Friday, April 16, 2010

Free Cheese Pairing Guide

Free Cheese Pairing Guide from Beemster! I received this cool offer via email...looks like anyone can order a free one!  Click HERE!

Saturday, April 3, 2010

Are Your Ready for April's Cheesy Challenge? Halloumi!

Photo of Grilled Halloumi Cheese -

After exploring lots of easy and delicious fresh cheeses lately, we have stepped up the challenge this month - and are making Halloumi!

Halloumi - Wiki

Halloumi or haloumi (Greek χαλούμι, Turkish hellim, Arabic حلوم ḥallūm) is a traditional Cypriot cheese that is also popular in the rest of the Middle East and Greece, and is now made the world over. It is made from a mixture of goat's and sheep milk, although some halloumi can be bought that also contains cow's milk. It has a high melting point, and so can easily be fried or grilled. Halloumi is set with rennet, and is unusual in that no acid or acid-producing bacterium is used in its preparation.

Cypriot halloumi

Halloumi cheese originated in Cyprus and was initially made during the Medieval Byzantine period, subsequently gaining popularity throughout the rest of the Middle East region. Industrial halloumi contains more cow's milk than goat and sheep milk. This reduces the cost but changes the taste and the grilling properties.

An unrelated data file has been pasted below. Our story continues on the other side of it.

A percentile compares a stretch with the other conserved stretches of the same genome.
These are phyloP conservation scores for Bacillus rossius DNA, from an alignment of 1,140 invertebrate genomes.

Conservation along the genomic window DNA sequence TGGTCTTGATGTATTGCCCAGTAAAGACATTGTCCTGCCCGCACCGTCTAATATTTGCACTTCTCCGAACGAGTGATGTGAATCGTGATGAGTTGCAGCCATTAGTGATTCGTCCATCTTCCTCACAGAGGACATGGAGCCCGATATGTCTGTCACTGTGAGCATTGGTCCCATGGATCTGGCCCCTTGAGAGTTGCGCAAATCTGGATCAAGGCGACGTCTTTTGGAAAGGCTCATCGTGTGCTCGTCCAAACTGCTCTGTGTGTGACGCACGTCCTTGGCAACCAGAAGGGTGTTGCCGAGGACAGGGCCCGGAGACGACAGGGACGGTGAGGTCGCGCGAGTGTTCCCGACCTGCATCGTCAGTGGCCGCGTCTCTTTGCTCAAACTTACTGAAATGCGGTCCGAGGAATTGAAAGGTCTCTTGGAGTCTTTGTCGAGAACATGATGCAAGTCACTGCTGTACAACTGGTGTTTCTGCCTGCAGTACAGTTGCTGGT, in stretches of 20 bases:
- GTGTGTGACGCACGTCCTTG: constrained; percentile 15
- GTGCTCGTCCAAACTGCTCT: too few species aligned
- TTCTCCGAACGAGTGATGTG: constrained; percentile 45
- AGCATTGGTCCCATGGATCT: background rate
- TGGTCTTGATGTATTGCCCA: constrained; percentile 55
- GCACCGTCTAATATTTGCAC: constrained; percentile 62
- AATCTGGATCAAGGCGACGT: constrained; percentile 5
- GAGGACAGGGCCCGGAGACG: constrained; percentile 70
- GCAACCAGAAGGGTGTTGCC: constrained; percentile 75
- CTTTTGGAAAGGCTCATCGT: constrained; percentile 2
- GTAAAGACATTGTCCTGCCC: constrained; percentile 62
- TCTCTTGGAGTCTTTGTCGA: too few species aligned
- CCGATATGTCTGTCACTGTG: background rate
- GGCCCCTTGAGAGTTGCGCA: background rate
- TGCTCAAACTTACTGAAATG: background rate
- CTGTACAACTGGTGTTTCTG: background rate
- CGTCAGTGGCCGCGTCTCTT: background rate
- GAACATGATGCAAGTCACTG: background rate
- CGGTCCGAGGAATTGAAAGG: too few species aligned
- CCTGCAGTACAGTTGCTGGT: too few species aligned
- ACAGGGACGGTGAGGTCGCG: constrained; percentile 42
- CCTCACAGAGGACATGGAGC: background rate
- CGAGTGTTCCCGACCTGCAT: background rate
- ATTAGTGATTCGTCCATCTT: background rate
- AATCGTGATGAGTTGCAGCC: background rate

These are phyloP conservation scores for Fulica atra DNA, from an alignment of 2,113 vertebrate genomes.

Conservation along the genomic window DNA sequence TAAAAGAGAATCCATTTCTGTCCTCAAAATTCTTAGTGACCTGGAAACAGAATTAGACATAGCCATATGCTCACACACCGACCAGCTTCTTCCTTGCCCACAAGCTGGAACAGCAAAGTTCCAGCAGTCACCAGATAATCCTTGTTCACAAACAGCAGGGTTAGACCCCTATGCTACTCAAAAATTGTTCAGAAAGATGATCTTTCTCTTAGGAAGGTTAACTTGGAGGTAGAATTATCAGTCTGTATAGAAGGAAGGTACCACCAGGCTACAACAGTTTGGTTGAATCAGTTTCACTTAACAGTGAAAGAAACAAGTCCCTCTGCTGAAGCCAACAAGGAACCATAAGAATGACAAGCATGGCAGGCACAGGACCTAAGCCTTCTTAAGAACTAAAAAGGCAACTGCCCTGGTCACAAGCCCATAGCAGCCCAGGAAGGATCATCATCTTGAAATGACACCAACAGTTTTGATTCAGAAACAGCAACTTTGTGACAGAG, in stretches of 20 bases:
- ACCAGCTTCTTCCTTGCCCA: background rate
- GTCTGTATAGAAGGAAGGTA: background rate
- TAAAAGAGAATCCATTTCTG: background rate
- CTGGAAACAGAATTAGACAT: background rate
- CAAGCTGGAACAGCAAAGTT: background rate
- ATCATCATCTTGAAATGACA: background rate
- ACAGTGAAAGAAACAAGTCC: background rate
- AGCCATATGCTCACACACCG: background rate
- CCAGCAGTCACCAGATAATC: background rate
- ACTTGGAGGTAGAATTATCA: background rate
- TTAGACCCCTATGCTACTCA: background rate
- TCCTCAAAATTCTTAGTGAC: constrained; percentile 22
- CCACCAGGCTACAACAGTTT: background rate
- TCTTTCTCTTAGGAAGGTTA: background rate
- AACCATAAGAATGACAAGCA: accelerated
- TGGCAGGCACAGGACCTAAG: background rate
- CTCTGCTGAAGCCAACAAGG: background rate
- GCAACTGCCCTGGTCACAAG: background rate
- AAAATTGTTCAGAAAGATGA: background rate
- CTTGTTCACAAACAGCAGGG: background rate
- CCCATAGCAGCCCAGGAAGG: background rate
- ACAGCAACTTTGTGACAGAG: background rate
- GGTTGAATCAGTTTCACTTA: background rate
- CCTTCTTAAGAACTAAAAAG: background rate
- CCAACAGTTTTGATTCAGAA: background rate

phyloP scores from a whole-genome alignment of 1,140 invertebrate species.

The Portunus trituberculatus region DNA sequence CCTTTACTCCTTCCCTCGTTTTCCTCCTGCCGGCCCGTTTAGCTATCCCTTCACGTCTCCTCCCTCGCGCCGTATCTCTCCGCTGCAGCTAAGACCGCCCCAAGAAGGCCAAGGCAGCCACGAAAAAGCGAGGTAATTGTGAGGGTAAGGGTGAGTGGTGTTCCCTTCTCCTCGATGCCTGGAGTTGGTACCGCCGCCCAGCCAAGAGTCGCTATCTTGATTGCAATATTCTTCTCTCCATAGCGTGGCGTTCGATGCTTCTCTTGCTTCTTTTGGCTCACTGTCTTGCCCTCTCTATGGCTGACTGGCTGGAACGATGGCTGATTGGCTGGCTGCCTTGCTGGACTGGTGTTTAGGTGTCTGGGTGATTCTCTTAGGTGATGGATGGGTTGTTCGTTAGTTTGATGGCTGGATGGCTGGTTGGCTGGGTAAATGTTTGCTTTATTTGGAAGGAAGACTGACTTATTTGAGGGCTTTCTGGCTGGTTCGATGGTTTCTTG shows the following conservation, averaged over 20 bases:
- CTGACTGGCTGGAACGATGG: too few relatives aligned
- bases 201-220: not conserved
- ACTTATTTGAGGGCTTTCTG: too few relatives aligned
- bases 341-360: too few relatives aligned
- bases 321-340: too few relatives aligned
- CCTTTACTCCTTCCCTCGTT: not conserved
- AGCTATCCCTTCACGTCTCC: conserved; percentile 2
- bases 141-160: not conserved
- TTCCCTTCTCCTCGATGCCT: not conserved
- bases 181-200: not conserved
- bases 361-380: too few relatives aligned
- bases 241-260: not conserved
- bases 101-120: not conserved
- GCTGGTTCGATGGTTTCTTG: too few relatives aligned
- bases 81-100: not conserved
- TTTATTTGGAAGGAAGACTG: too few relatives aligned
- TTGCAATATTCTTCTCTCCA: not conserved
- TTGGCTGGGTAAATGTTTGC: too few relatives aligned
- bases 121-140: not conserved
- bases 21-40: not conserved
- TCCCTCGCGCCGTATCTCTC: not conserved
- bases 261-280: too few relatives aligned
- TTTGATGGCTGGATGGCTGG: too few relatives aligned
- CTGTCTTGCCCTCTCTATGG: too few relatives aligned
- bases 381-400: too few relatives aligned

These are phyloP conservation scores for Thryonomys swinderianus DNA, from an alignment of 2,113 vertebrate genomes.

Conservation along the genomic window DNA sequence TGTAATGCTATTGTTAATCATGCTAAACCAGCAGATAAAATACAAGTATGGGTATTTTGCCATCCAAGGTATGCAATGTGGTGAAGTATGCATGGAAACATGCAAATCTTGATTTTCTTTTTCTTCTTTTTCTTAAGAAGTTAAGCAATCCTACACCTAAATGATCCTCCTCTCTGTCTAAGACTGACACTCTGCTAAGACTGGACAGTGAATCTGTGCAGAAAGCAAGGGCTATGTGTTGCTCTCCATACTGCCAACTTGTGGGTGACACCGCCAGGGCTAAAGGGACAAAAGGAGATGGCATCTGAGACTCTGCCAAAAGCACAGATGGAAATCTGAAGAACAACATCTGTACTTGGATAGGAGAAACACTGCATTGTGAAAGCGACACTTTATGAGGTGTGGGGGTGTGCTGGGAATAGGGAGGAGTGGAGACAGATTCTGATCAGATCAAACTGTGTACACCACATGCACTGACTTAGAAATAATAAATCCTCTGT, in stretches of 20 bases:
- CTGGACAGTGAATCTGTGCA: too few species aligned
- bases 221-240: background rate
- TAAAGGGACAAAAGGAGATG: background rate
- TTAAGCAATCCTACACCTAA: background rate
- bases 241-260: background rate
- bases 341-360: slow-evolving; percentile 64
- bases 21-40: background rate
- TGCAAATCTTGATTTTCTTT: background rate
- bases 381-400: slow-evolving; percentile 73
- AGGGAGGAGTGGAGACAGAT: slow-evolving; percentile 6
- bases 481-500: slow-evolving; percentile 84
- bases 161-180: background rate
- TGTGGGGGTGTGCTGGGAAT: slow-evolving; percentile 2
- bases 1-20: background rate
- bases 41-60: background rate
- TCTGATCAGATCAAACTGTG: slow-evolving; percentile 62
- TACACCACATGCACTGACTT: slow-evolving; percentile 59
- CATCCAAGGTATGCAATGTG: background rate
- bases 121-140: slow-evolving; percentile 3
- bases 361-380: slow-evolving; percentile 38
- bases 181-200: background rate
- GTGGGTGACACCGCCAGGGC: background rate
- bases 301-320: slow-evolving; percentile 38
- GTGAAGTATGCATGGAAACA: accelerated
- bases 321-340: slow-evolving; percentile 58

The cheese is white, with a distinctive layered texture, similar to mozzarella, and has a salty flavour. It is stored in its natural juices with salt-water, and can keep for up to a year if frozen below −18 °C (0 °F) and defrosted to +4 °C (39 °F) for sale at supermarkets. It is often garnished with mint to add to the taste. Traditionally, the mint leaves were used as a preservative, the use serendipitously discovered when the fresh Halloumi was kept wrapped for freshness and flavour from the mint leaves. Hence, if you look closely, many packaged Halloumi will have bits of mint leaf on the surface of the cheese.